A new blogger I have found is Paul at Type One Fun.  Paul is a 21 year-old college student who was recently diagnosed.  I was also diagnosed while attending college and it is very interesting to me to read about Paul’s experiences as a “newbie”.  He is doing a wonderful job adjusting to his new life with the D.  I especially enjoyed reading about his accomplishments!  Keep up the great work, Paul!

I really enjoy reading blogs from the Type 3-ers – the diabetic caregivers.  It is great to see things through their eyes, especially the parents of diabetics.  While posting about her most memorable diabetes day, Meri, a mother to four sons, three of whom are Type 1,  wrote of a special moment she shared with her husband in which she was able to accept their new lives as parents to three boys with type 1 diabetes.  Her husband reminded her that “We weren’t sent to this earth to be miserable”, very wise words and a wonderful reminder when we are feeling down or overcome by the emotional aspects of this disease.  Thank you for sharing such an intimate memory, Meri.  And for being an advocate not only for your sons but for all of us who have diabetes.

I also love the story Kelly at Diabetesaliciousness tells about her dad getting into a fight with a security guard at a Phillies game when the guard is a big ole moron when it comes to diabetes and bringing food into the old Vet.  Great memory sharing, Kelly!  And kudos to your dad for doing what so many of us want to do when we meet people who are ignorant about diabetes!

I really enjoyed participating in this year’s Diabetes Blog week.  I found some wonderful blogs to follow and loved hearing people’s experiences with diabetes.  I’m looking forward to next year!

A quick note to my (Moody) CGM Sensor

Dear Sensor,

I know, I know.  You are on day 9 of 24/7 work and you’re tired.  Believe me, I get it.  Your fatigue lead to a non-reading of “???” right at bed time last night.  When, I just happened to be running in the 300s (Damn you Cookout milkshake and your heavenly goodness).  I decided to see if perhaps you just needed a nap and would resurrect yourself as I have heard rumors of this happening.  I, being the responsible nervous diabetic (Hey, I just read a story about a 29 year old’s dead in bed death), set my alarm for 1:30 am to check my sugar.  Imagine my surprise when you not only resurrected, but you resurrected accurately!  Only off by 18, woot!  It lives!

But, sensor pal, you seem to have quite the case of the Mondays today (I do too – I am really angry that I didn’t win the powerball and am here, at the j.o.b). You, without consulting me, have decided that last night’s break wasn’t enough and you needed another nap this morning.  Seriously, how tired can you be?  Fine, nap, because, well, I’m at work and don’t have one of your pals around to replace you (mental note, throw spare sensor into my work bag).  You nap, you snore, and all of a sudden !buzz!, you are alive and ready to take on the world!

Or maybe not.  After your miraculous second resurrection, you informed me that my sugar was 274, when in reality it was 199.  That’s it; you are out of the circle of trust today, Sensor!  I will not be trusting your readings until I can replace you.

Wait just a minute.  I just checked my sugar and it’s 139, but you are telling me I’m 144.  Could it be?  Are you back and back for good?  Or are you just going to continue to drive me nuts like a pms-ing 16 year old girl going through a breakup?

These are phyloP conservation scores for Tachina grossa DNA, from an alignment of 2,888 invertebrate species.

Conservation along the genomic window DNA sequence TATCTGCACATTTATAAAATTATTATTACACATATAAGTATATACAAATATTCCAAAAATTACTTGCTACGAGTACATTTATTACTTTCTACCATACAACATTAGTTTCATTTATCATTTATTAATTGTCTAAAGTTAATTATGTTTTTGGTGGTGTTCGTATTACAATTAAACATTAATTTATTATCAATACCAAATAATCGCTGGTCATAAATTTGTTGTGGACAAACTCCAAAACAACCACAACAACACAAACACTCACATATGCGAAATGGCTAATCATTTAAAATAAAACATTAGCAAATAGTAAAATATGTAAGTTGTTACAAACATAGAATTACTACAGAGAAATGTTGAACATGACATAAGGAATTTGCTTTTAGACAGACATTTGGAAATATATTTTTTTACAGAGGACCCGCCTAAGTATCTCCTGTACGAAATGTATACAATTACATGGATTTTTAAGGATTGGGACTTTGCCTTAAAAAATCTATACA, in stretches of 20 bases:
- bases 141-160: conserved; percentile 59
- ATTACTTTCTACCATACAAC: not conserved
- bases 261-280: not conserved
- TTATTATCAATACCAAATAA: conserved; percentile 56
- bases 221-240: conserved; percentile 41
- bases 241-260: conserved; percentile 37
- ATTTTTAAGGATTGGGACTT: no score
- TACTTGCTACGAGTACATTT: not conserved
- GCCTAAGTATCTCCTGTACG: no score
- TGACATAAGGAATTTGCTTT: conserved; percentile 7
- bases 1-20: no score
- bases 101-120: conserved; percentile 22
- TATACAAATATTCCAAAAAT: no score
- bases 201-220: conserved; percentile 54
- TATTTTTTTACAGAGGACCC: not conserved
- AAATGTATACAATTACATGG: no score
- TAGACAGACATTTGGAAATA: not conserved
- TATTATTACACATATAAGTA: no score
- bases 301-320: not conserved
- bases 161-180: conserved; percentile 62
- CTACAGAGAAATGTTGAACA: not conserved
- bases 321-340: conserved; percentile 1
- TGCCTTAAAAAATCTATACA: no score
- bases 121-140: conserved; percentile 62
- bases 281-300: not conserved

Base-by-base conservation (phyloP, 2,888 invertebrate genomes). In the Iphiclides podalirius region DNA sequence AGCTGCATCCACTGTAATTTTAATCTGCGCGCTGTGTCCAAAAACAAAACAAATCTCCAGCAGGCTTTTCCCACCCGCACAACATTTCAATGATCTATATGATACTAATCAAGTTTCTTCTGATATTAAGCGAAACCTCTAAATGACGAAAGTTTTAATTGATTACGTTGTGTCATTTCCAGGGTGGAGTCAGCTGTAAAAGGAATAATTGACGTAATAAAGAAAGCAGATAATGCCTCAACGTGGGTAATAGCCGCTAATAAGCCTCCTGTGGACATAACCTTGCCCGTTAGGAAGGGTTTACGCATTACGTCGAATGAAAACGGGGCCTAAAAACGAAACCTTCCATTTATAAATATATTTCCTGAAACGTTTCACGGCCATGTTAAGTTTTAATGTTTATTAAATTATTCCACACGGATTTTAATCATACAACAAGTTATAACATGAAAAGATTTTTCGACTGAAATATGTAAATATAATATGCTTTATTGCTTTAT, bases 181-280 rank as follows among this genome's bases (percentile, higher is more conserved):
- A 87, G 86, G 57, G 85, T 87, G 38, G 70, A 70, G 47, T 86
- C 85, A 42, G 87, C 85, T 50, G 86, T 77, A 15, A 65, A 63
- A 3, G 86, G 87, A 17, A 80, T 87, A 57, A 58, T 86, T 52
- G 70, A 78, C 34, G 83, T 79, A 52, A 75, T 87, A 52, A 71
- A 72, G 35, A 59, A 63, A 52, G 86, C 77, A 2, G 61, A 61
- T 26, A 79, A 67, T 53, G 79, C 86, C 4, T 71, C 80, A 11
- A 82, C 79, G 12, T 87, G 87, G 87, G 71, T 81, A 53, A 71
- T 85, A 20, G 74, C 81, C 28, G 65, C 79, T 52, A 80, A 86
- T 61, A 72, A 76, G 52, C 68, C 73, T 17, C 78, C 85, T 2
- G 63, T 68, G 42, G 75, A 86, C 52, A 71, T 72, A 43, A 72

What’s it going to be sensor?  Huh?

Fondly,
Your Master

A sillly poem

Diabetes Blog Week – Day 6.

This year Diabetes Art moves up from the Wildcard choices as we all channel our creativity with art in the broadest sense. Do some “traditional” art like drawing, painting, collage or any other craft you enjoy. Or look to the literary arts and perhaps write a d-poem or share and discuss a favorite quote. Groove to some musical arts by sharing a song that inspires you diabetes-wise, reworking some song lyrics with a d-twist, or even writing your own song. Don’t forget dramatic arts too, perhaps you can create a diabetes reality show or play. These are just a starting point today – there are no right or wrong ways to get creative!

A Dia-Poem.
By: Laura

Diabetes you are so dumb.
Making me chew sugarless gum.
All the finger pricks, make me bleed.
But I sure do love all the DBlogs I read!

I was diagnosed as a college freshman.
Immediately, I started putting needles through my skin.
The burning insulin after the poke,
Man, Diabetes, you are no joke!

Diabetes, you make me stand out.
But I refuse to sit around and pout.
Sure you offer extra challenges and work.
Especially when my blood sugar’s being a jerk!

But there is one thing that I need to say,
Without you I wouldn’t be the woman I am today.
You’ve shown me I’m stronger than I think I am.
But seriously, any time you want to, feel free to SCRAM.

Yay, team!

Diabetes Blog Week, Day 4.

We don’t always realize it, but each one of us had come a long way since diabetes first came into our life. It doesn’t matter if it’s been 5 weeks, 5 years or 50 years, you’ve done something outstanding diabetes-wise. So today let’s share the greatest accomplishment you’ve made in terms of dealing with your (or your loved one’s) diabetes. No accomplishment is too big or too small – think about self-acceptance, something you’ve mastered (pump / exercise / diet / etc.), making a tough care decision (finding a new endo or support group / choosing to use or not use a technology / etc.)dblogweek